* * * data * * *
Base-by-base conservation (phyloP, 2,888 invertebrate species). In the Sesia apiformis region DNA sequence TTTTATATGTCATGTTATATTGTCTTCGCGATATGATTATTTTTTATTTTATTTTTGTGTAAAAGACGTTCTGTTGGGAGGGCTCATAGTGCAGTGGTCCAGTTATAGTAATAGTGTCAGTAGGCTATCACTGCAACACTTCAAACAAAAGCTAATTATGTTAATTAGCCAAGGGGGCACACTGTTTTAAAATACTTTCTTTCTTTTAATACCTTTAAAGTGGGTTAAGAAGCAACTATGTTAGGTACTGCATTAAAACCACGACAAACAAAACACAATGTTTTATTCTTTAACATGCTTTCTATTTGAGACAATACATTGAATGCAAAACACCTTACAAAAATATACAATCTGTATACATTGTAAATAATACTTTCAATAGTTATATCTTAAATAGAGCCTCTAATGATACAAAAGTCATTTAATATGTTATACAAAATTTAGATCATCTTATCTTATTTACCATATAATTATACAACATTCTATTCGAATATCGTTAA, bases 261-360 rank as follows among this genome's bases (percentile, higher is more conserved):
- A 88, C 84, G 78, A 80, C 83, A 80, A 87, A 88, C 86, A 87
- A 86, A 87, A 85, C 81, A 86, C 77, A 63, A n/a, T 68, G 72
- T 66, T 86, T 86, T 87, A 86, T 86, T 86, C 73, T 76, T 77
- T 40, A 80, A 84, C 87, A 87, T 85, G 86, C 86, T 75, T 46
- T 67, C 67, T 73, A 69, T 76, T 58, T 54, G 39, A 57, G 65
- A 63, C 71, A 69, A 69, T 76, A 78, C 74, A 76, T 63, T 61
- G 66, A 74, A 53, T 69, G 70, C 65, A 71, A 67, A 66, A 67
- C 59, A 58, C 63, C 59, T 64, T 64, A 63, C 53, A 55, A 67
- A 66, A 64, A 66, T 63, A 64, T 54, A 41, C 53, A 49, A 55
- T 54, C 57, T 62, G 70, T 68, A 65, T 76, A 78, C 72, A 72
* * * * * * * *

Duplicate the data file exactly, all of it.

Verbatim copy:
Base-by-base conservation (phyloP, 2,888 invertebrate species). In the Sesia apiformis region DNA sequence TTTTATATGTCATGTTATATTGTCTTCGCGATATGATTATTTTTTATTTTATTTTTGTGTAAAAGACGTTCTGTTGGGAGGGCTCATAGTGCAGTGGTCCAGTTATAGTAATAGTGTCAGTAGGCTATCACTGCAACACTTCAAACAAAAGCTAATTATGTTAATTAGCCAAGGGGGCACACTGTTTTAAAATACTTTCTTTCTTTTAATACCTTTAAAGTGGGTTAAGAAGCAACTATGTTAGGTACTGCATTAAAACCACGACAAACAAAACACAATGTTTTATTCTTTAACATGCTTTCTATTTGAGACAATACATTGAATGCAAAACACCTTACAAAAATATACAATCTGTATACATTGTAAATAATACTTTCAATAGTTATATCTTAAATAGAGCCTCTAATGATACAAAAGTCATTTAATATGTTATACAAAATTTAGATCATCTTATCTTATTTACCATATAATTATACAACATTCTATTCGAATATCGTTAA, bases 261-360 rank as follows among this genome's bases (percentile, higher is more conserved):
- A 88, C 84, G 78, A 80, C 83, A 80, A 87, A 88, C 86, A 87
- A 86, A 87, A 85, C 81, A 86, C 77, A 63, A n/a, T 68, G 72
- T 66, T 86, T 86, T 87, A 86, T 86, T 86, C 73, T 76, T 77
- T 40, A 80, A 84, C 87, A 87, T 85, G 86, C 86, T 75, T 46
- T 67, C 67, T 73, A 69, T 76, T 58, T 54, G 39, A 57, G 65
- A 63, C 71, A 69, A 69, T 76, A 78, C 74, A 76, T 63, T 61
- G 66, A 74, A 53, T 69, G 70, C 65, A 71, A 67, A 66, A 67
- C 59, A 58, C 63, C 59, T 64, T 64, A 63, C 53, A 55, A 67
- A 66, A 64, A 66, T 63, A 64, T 54, A 41, C 53, A 49, A 55
- T 54, C 57, T 62, G 70, T 68, A 65, T 76, A 78, C 72, A 72